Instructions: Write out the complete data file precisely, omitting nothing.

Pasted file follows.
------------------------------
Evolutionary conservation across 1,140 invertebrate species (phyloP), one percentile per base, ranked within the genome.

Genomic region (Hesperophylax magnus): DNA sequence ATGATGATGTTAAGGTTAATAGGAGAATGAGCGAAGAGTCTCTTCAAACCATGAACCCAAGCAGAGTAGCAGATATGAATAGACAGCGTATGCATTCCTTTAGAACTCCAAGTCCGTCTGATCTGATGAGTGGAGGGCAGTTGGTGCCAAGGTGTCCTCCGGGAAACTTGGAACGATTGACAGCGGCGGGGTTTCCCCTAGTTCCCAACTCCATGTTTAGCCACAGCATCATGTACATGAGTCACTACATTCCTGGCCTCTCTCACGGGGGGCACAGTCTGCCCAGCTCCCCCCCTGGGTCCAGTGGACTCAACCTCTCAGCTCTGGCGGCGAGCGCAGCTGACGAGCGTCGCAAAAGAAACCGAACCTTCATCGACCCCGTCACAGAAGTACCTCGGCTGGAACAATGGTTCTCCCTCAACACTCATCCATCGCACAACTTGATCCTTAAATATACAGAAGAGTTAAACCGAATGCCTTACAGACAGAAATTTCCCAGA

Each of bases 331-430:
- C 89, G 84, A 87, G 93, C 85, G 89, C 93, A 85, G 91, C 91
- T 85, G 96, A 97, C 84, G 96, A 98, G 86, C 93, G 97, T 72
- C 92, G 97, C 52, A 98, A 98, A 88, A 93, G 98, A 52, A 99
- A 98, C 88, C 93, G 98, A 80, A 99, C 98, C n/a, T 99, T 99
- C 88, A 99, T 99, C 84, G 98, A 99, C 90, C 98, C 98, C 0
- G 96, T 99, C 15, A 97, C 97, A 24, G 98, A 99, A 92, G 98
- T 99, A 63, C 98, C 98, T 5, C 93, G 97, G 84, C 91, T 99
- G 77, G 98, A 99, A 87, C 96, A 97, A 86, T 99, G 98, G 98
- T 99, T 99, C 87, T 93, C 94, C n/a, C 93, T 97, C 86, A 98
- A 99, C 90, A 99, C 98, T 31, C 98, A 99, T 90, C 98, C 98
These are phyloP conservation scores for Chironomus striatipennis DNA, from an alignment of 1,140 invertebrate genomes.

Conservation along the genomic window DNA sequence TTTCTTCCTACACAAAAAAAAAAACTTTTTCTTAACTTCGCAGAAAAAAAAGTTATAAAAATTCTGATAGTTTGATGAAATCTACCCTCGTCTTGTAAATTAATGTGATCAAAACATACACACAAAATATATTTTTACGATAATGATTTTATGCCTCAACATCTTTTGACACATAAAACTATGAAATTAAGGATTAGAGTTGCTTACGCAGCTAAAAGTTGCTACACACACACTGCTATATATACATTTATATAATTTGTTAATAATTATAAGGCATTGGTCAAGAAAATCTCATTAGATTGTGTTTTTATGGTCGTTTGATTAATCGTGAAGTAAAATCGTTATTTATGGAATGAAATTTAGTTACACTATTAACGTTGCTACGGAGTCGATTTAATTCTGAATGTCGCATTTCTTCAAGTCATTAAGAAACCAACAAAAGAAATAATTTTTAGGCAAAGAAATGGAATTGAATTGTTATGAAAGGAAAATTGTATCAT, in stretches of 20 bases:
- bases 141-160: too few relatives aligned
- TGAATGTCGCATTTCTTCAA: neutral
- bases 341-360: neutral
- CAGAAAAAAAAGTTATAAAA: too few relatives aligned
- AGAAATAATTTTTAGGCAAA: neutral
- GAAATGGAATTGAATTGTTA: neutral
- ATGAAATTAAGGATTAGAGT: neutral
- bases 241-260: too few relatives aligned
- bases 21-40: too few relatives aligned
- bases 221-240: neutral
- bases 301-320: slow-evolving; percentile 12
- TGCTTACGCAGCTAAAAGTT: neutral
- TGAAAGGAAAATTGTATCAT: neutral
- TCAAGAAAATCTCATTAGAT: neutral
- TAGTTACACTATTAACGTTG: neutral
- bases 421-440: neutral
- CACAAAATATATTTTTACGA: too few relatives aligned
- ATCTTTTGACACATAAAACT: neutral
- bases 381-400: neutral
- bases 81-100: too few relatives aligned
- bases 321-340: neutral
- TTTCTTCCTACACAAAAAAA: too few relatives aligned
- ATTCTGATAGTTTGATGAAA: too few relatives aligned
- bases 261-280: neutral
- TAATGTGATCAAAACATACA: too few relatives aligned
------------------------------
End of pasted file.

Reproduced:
Evolutionary conservation across 1,140 invertebrate species (phyloP), one percentile per base, ranked within the genome.

Genomic region (Hesperophylax magnus): DNA sequence ATGATGATGTTAAGGTTAATAGGAGAATGAGCGAAGAGTCTCTTCAAACCATGAACCCAAGCAGAGTAGCAGATATGAATAGACAGCGTATGCATTCCTTTAGAACTCCAAGTCCGTCTGATCTGATGAGTGGAGGGCAGTTGGTGCCAAGGTGTCCTCCGGGAAACTTGGAACGATTGACAGCGGCGGGGTTTCCCCTAGTTCCCAACTCCATGTTTAGCCACAGCATCATGTACATGAGTCACTACATTCCTGGCCTCTCTCACGGGGGGCACAGTCTGCCCAGCTCCCCCCCTGGGTCCAGTGGACTCAACCTCTCAGCTCTGGCGGCGAGCGCAGCTGACGAGCGTCGCAAAAGAAACCGAACCTTCATCGACCCCGTCACAGAAGTACCTCGGCTGGAACAATGGTTCTCCCTCAACACTCATCCATCGCACAACTTGATCCTTAAATATACAGAAGAGTTAAACCGAATGCCTTACAGACAGAAATTTCCCAGA

Each of bases 331-430:
- C 89, G 84, A 87, G 93, C 85, G 89, C 93, A 85, G 91, C 91
- T 85, G 96, A 97, C 84, G 96, A 98, G 86, C 93, G 97, T 72
- C 92, G 97, C 52, A 98, A 98, A 88, A 93, G 98, A 52, A 99
- A 98, C 88, C 93, G 98, A 80, A 99, C 98, C n/a, T 99, T 99
- C 88, A 99, T 99, C 84, G 98, A 99, C 90, C 98, C 98, C 0
- G 96, T 99, C 15, A 97, C 97, A 24, G 98, A 99, A 92, G 98
- T 99, A 63, C 98, C 98, T 5, C 93, G 97, G 84, C 91, T 99
- G 77, G 98, A 99, A 87, C 96, A 97, A 86, T 99, G 98, G 98
- T 99, T 99, C 87, T 93, C 94, C n/a, C 93, T 97, C 86, A 98
- A 99, C 90, A 99, C 98, T 31, C 98, A 99, T 90, C 98, C 98
These are phyloP conservation scores for Chironomus striatipennis DNA, from an alignment of 1,140 invertebrate genomes.

Conservation along the genomic window DNA sequence TTTCTTCCTACACAAAAAAAAAAACTTTTTCTTAACTTCGCAGAAAAAAAAGTTATAAAAATTCTGATAGTTTGATGAAATCTACCCTCGTCTTGTAAATTAATGTGATCAAAACATACACACAAAATATATTTTTACGATAATGATTTTATGCCTCAACATCTTTTGACACATAAAACTATGAAATTAAGGATTAGAGTTGCTTACGCAGCTAAAAGTTGCTACACACACACTGCTATATATACATTTATATAATTTGTTAATAATTATAAGGCATTGGTCAAGAAAATCTCATTAGATTGTGTTTTTATGGTCGTTTGATTAATCGTGAAGTAAAATCGTTATTTATGGAATGAAATTTAGTTACACTATTAACGTTGCTACGGAGTCGATTTAATTCTGAATGTCGCATTTCTTCAAGTCATTAAGAAACCAACAAAAGAAATAATTTTTAGGCAAAGAAATGGAATTGAATTGTTATGAAAGGAAAATTGTATCAT, in stretches of 20 bases:
- bases 141-160: too few relatives aligned
- TGAATGTCGCATTTCTTCAA: neutral
- bases 341-360: neutral
- CAGAAAAAAAAGTTATAAAA: too few relatives aligned
- AGAAATAATTTTTAGGCAAA: neutral
- GAAATGGAATTGAATTGTTA: neutral
- ATGAAATTAAGGATTAGAGT: neutral
- bases 241-260: too few relatives aligned
- bases 21-40: too few relatives aligned
- bases 221-240: neutral
- bases 301-320: slow-evolving; percentile 12
- TGCTTACGCAGCTAAAAGTT: neutral
- TGAAAGGAAAATTGTATCAT: neutral
- TCAAGAAAATCTCATTAGAT: neutral
- TAGTTACACTATTAACGTTG: neutral
- bases 421-440: neutral
- CACAAAATATATTTTTACGA: too few relatives aligned
- ATCTTTTGACACATAAAACT: neutral
- bases 381-400: neutral
- bases 81-100: too few relatives aligned
- bases 321-340: neutral
- TTTCTTCCTACACAAAAAAA: too few relatives aligned
- ATTCTGATAGTTTGATGAAA: too few relatives aligned
- bases 261-280: neutral
- TAATGTGATCAAAACATACA: too few relatives aligned